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The Importance of Mental Health at Work

The Importance of Mental Health at Work

Mental health is becoming a more prominent topic in conversations about employee wellness. Some employees are experiencing burnout from poor work-life balance and long hours, while others have chronic conditions that impact their day-to-day lives. Whatever the cause, it is something employees are discussing more than ever, but not necessarily with their supervisors. Paychex found that over 69% of employees were willing to talk to a coworker about a mental condition, but only 20.9% were willing to discuss it with their boss. While your employees may not discuss their problems with you, it may have an impact that you should be aware of.

Why is Mental Health Important in the Workplace?

Mental health is important in the workplace because it can have an impact on employee performance. For example, depression can affect employee engagement; anxiety can affect communication and presentation skills; and attention disorders can affect job performance and perceived productivity. Unfortunately, conditions are often co-morbid, appearing alongside each other.

How to Support Mental Health at Work

Employers play an important role in ensuring their employees get the support they need to resolve problems that may arise from not maintaining mental wellness. Whether this support involves changing the company culture or implementing a policy that allows a day off for wellbeing, inclusivity shows that you value every staff member and their health. Here are a few effective ways you can accommodate your teams' mental wellness.

Open Dialogue Approach

One of the first problems to address when talking about mental illness is the stigma that surrounds it. This stigma is due to a misunderstanding of what they look like, and how common these struggles are. According to the National Institute of Mental Health, 1 in 5 Americans (or 46.6 million people), live with a mental illness. Despite how common they are, 61% feel that there is still a stigma in the workplace around those with mental illnesses.

Fighting this stigma can be as simple as encouraging managers to talk about it in informal situations, sending internal emails or newsletters, or including the topic in a company-wide meeting. Whichever way you do it, starting the conversation will lead to more acceptance and awareness of the problem.

Schedule Regular Check-in Meetings

Although regular check-ins should already be a part of your process, employers should consider discussing topics outside of job-related tasks. If an employee is experiencing some external stressors but feels like they can't bring them up at work, their overall performance may suffer as a result. Providing he opportunity to discuss what's on employees' minds may be enough to see some improvements.

Regular check-ins can also create an opportunity for employers to point to helpful resources that can create a positive work-life balance, or address issues that pay a role in overall mental wellness. It is important that employers keep the specifics of the conversations confidential as it is unprofessional and unethical to do otherwise.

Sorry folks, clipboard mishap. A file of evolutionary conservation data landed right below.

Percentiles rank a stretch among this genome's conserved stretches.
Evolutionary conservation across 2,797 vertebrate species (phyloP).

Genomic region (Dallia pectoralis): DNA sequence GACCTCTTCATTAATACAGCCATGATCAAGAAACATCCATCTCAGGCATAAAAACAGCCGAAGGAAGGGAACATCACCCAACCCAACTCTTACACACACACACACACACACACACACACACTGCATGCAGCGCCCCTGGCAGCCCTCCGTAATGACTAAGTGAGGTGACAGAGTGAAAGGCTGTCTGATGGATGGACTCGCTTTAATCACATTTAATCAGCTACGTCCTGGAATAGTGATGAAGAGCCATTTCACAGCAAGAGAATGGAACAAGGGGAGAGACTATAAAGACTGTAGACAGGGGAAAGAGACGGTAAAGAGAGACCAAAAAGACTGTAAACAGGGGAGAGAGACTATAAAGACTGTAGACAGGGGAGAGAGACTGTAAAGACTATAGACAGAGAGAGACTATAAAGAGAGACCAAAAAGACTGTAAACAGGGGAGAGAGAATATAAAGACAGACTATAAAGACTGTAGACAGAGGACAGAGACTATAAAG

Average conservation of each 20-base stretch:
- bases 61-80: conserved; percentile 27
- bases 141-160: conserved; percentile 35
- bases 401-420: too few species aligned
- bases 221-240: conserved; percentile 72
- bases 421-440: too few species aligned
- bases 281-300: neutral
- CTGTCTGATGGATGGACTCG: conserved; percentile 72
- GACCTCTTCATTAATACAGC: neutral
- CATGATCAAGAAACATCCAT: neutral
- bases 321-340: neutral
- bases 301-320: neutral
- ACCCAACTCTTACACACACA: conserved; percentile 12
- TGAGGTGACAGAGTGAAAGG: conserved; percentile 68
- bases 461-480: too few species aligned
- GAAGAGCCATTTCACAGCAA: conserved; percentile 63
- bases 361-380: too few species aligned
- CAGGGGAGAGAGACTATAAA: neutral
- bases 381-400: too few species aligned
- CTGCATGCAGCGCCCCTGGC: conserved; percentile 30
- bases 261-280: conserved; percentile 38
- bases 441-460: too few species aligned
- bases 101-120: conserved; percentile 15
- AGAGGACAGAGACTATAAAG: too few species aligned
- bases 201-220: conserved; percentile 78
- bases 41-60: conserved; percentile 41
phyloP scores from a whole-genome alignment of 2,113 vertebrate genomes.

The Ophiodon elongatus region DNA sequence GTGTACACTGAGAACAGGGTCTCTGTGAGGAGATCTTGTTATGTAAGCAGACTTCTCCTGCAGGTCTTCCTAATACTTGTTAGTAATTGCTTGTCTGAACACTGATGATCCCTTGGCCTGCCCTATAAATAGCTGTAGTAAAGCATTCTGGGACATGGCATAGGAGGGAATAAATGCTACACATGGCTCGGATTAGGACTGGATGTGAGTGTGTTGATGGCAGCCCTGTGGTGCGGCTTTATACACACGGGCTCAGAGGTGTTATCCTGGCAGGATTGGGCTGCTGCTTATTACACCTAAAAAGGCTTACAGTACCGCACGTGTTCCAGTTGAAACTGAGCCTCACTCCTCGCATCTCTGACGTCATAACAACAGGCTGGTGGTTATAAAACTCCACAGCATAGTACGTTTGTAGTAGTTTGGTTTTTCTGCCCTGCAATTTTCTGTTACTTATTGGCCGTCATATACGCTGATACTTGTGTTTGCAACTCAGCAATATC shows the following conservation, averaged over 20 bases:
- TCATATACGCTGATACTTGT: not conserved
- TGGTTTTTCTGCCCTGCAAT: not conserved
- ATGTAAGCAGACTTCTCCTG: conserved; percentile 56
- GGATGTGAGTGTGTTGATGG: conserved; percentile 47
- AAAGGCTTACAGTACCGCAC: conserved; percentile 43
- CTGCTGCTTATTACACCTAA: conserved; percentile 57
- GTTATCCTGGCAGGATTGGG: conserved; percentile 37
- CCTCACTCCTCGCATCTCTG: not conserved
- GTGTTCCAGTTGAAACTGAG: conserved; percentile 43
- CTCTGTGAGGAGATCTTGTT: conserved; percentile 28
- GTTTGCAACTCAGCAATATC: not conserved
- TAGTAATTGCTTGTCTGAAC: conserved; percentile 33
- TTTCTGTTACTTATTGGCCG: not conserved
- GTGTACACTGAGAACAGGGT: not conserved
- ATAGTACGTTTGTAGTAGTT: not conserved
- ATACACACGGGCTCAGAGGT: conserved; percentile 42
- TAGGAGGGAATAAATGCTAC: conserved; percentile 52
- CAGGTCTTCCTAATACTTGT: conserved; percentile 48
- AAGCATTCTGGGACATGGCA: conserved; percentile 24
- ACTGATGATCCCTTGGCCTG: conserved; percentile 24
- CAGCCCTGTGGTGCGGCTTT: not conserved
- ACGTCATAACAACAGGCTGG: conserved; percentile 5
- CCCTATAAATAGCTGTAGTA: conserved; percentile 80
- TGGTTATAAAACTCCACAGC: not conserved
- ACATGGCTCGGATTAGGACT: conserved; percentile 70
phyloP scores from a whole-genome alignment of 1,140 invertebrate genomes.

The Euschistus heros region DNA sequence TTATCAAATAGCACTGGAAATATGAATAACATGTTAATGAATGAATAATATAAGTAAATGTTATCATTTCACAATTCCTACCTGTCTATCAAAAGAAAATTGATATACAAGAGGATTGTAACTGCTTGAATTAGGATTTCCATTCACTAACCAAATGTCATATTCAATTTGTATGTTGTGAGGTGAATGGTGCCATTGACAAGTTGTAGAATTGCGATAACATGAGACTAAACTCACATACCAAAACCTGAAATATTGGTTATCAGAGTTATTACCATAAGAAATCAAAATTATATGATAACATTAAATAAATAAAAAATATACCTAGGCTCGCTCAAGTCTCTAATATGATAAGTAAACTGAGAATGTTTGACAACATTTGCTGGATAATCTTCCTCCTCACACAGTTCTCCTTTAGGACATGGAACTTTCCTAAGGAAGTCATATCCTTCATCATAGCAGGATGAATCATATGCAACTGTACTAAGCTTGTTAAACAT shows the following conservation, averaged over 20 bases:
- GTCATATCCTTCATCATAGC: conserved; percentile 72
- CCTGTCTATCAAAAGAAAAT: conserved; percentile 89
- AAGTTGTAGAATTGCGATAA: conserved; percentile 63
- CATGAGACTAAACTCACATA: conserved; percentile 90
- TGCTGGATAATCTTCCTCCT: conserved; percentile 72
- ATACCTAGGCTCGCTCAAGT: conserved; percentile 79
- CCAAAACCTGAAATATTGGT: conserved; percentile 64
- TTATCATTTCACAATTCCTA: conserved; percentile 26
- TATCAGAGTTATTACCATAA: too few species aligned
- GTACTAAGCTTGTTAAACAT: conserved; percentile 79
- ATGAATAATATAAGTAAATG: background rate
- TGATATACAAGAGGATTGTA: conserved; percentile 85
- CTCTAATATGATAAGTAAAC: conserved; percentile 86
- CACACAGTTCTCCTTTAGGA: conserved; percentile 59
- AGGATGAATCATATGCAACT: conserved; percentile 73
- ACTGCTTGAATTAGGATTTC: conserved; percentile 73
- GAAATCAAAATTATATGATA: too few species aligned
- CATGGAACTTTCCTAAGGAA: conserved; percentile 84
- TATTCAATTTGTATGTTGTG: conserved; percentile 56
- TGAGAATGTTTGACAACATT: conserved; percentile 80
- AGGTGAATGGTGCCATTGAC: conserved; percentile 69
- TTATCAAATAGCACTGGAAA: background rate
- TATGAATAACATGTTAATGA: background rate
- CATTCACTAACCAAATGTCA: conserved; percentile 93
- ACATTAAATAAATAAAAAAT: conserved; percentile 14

Accommodate Employee Needs

Accommodating individual employees with more specific issues will allow them to operate on an equal playing field with – and can often benefit – the entire team. The Job Accommodation Network maintains a list of ideas on how to manage a wide variety of issues, from helping employees create and manage a calendar or task list, to creating an area for napping.

While some recommended accommodations may be specific to one employee’s needs, others are company-wide initiatives. These can include expanding remote work options, allowing unlimited vacation days, and creating a flexible work schedule. While none of these are cost-free, the benefit they could provide to all employees may be worth it to your company.

Mental Health and Employee Engagement

Employee engagement is heavily impacted by how seriously you take mental health at your company. For example, an individual employee struggling with their mental wellbeing may be less engaged with their job and peers. If you provide avenues for them to discuss any issues without judgement, that employee will likely be more engaged in return.

The benefits can apply to your entire workforce, even those who don’t directly engage with any of the mental health benefits you set up. 60% of employees report that they’d be more motivated to work for a company that supports mental wellbeing. For employees, seeing that their employer cares about them holistically rather than just as workers gives them a reason to be more engaged. It is also worth noting that some actions, like expanding health insurance to cover all health-related benefits, have a larger impact on employee engagement than employees’ overall salary.

Invest in Your Team’s Mental Wellbeing

Investing in the mental wellbeing of your employees will result in better job performance and an overall increase in engagement. Educating your staff, providing avenues to openly discuss issues, and proactively finding ways to accommodate needs are cost-friendly but effective steps towards taking mental wellness seriously. Demonstrating that you care for your teams and want the best for everyone can impact your employee engagement, retention rates, and reputation as a great place to work.

Improving your company’s relationship with mental health can begin by conducting an internal feedback survey to identify areas for improvement. Barometer can help you track and analyze your survey data to turn it into actionable steps. Click here to learn more!

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Published by Tom Aberman October 1, 2020
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